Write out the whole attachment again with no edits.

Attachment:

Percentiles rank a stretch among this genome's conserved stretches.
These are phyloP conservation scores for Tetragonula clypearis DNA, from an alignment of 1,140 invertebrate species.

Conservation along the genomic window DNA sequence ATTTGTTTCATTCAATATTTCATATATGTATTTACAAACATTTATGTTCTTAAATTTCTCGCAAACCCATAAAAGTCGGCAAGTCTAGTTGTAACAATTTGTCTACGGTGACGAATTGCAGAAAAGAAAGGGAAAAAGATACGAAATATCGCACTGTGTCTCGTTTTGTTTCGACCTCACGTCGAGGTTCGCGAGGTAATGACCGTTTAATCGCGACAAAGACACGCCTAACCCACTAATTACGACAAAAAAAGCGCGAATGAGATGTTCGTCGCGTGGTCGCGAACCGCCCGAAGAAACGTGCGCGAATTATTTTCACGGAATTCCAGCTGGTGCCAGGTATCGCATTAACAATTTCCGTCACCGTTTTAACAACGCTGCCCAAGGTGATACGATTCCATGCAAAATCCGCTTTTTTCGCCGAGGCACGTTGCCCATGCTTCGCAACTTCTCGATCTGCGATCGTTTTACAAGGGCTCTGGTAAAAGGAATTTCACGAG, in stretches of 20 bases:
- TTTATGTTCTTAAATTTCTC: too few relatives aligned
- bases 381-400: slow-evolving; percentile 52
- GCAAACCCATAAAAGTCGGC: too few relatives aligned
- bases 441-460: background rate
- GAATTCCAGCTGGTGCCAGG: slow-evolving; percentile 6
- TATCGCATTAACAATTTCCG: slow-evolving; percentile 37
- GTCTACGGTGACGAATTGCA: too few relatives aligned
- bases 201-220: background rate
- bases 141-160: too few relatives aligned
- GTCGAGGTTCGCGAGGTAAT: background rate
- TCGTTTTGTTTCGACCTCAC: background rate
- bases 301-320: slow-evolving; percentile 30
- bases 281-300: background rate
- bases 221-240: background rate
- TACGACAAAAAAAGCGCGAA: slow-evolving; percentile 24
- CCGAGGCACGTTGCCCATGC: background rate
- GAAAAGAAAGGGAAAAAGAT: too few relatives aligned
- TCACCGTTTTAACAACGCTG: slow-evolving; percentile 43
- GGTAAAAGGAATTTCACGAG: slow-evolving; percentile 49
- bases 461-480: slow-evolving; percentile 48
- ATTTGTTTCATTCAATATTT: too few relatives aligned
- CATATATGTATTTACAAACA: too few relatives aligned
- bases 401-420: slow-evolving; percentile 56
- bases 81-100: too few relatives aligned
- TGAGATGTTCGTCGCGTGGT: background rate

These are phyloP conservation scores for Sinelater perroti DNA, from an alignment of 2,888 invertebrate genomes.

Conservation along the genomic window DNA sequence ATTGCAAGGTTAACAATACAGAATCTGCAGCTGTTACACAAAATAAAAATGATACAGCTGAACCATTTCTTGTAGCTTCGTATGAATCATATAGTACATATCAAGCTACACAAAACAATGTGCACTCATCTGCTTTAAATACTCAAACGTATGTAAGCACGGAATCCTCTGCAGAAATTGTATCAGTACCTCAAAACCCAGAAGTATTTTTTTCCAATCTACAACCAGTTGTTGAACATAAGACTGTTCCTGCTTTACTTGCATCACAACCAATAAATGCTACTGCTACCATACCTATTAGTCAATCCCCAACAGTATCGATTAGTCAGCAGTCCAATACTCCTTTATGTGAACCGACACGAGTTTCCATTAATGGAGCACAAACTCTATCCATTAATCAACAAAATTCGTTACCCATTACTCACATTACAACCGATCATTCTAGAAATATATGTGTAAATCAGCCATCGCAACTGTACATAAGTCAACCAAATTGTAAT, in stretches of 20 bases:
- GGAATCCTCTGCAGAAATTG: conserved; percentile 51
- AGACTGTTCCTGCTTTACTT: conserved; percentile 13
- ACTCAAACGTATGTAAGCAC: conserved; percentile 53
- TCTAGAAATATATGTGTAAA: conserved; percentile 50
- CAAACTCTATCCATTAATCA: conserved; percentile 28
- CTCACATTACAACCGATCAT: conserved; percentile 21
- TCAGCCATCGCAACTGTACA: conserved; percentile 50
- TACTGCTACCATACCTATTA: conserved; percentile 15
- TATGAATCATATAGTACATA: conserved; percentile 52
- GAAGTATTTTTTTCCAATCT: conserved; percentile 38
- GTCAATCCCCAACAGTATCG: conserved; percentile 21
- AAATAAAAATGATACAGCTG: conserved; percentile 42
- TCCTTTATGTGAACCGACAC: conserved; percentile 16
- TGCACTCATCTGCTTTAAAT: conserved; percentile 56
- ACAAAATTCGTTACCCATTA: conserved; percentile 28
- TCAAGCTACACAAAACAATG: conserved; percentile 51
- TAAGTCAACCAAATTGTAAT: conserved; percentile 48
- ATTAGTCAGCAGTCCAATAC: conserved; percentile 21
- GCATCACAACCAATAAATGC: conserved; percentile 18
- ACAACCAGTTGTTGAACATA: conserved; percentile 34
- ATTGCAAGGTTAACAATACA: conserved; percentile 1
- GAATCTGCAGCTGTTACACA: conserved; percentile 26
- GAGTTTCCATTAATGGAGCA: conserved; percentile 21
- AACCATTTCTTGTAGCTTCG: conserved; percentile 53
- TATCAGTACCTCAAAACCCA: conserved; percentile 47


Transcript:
Percentiles rank a stretch among this genome's conserved stretches.
These are phyloP conservation scores for Tetragonula clypearis DNA, from an alignment of 1,140 invertebrate species.

Conservation along the genomic window DNA sequence ATTTGTTTCATTCAATATTTCATATATGTATTTACAAACATTTATGTTCTTAAATTTCTCGCAAACCCATAAAAGTCGGCAAGTCTAGTTGTAACAATTTGTCTACGGTGACGAATTGCAGAAAAGAAAGGGAAAAAGATACGAAATATCGCACTGTGTCTCGTTTTGTTTCGACCTCACGTCGAGGTTCGCGAGGTAATGACCGTTTAATCGCGACAAAGACACGCCTAACCCACTAATTACGACAAAAAAAGCGCGAATGAGATGTTCGTCGCGTGGTCGCGAACCGCCCGAAGAAACGTGCGCGAATTATTTTCACGGAATTCCAGCTGGTGCCAGGTATCGCATTAACAATTTCCGTCACCGTTTTAACAACGCTGCCCAAGGTGATACGATTCCATGCAAAATCCGCTTTTTTCGCCGAGGCACGTTGCCCATGCTTCGCAACTTCTCGATCTGCGATCGTTTTACAAGGGCTCTGGTAAAAGGAATTTCACGAG, in stretches of 20 bases:
- TTTATGTTCTTAAATTTCTC: too few relatives aligned
- bases 381-400: slow-evolving; percentile 52
- GCAAACCCATAAAAGTCGGC: too few relatives aligned
- bases 441-460: background rate
- GAATTCCAGCTGGTGCCAGG: slow-evolving; percentile 6
- TATCGCATTAACAATTTCCG: slow-evolving; percentile 37
- GTCTACGGTGACGAATTGCA: too few relatives aligned
- bases 201-220: background rate
- bases 141-160: too few relatives aligned
- GTCGAGGTTCGCGAGGTAAT: background rate
- TCGTTTTGTTTCGACCTCAC: background rate
- bases 301-320: slow-evolving; percentile 30
- bases 281-300: background rate
- bases 221-240: background rate
- TACGACAAAAAAAGCGCGAA: slow-evolving; percentile 24
- CCGAGGCACGTTGCCCATGC: background rate
- GAAAAGAAAGGGAAAAAGAT: too few relatives aligned
- TCACCGTTTTAACAACGCTG: slow-evolving; percentile 43
- GGTAAAAGGAATTTCACGAG: slow-evolving; percentile 49
- bases 461-480: slow-evolving; percentile 48
- ATTTGTTTCATTCAATATTT: too few relatives aligned
- CATATATGTATTTACAAACA: too few relatives aligned
- bases 401-420: slow-evolving; percentile 56
- bases 81-100: too few relatives aligned
- TGAGATGTTCGTCGCGTGGT: background rate

These are phyloP conservation scores for Sinelater perroti DNA, from an alignment of 2,888 invertebrate genomes.

Conservation along the genomic window DNA sequence ATTGCAAGGTTAACAATACAGAATCTGCAGCTGTTACACAAAATAAAAATGATACAGCTGAACCATTTCTTGTAGCTTCGTATGAATCATATAGTACATATCAAGCTACACAAAACAATGTGCACTCATCTGCTTTAAATACTCAAACGTATGTAAGCACGGAATCCTCTGCAGAAATTGTATCAGTACCTCAAAACCCAGAAGTATTTTTTTCCAATCTACAACCAGTTGTTGAACATAAGACTGTTCCTGCTTTACTTGCATCACAACCAATAAATGCTACTGCTACCATACCTATTAGTCAATCCCCAACAGTATCGATTAGTCAGCAGTCCAATACTCCTTTATGTGAACCGACACGAGTTTCCATTAATGGAGCACAAACTCTATCCATTAATCAACAAAATTCGTTACCCATTACTCACATTACAACCGATCATTCTAGAAATATATGTGTAAATCAGCCATCGCAACTGTACATAAGTCAACCAAATTGTAAT, in stretches of 20 bases:
- GGAATCCTCTGCAGAAATTG: conserved; percentile 51
- AGACTGTTCCTGCTTTACTT: conserved; percentile 13
- ACTCAAACGTATGTAAGCAC: conserved; percentile 53
- TCTAGAAATATATGTGTAAA: conserved; percentile 50
- CAAACTCTATCCATTAATCA: conserved; percentile 28
- CTCACATTACAACCGATCAT: conserved; percentile 21
- TCAGCCATCGCAACTGTACA: conserved; percentile 50
- TACTGCTACCATACCTATTA: conserved; percentile 15
- TATGAATCATATAGTACATA: conserved; percentile 52
- GAAGTATTTTTTTCCAATCT: conserved; percentile 38
- GTCAATCCCCAACAGTATCG: conserved; percentile 21
- AAATAAAAATGATACAGCTG: conserved; percentile 42
- TCCTTTATGTGAACCGACAC: conserved; percentile 16
- TGCACTCATCTGCTTTAAAT: conserved; percentile 56
- ACAAAATTCGTTACCCATTA: conserved; percentile 28
- TCAAGCTACACAAAACAATG: conserved; percentile 51
- TAAGTCAACCAAATTGTAAT: conserved; percentile 48
- ATTAGTCAGCAGTCCAATAC: conserved; percentile 21
- GCATCACAACCAATAAATGC: conserved; percentile 18
- ACAACCAGTTGTTGAACATA: conserved; percentile 34
- ATTGCAAGGTTAACAATACA: conserved; percentile 1
- GAATCTGCAGCTGTTACACA: conserved; percentile 26
- GAGTTTCCATTAATGGAGCA: conserved; percentile 21
- AACCATTTCTTGTAGCTTCG: conserved; percentile 53
- TATCAGTACCTCAAAACCCA: conserved; percentile 47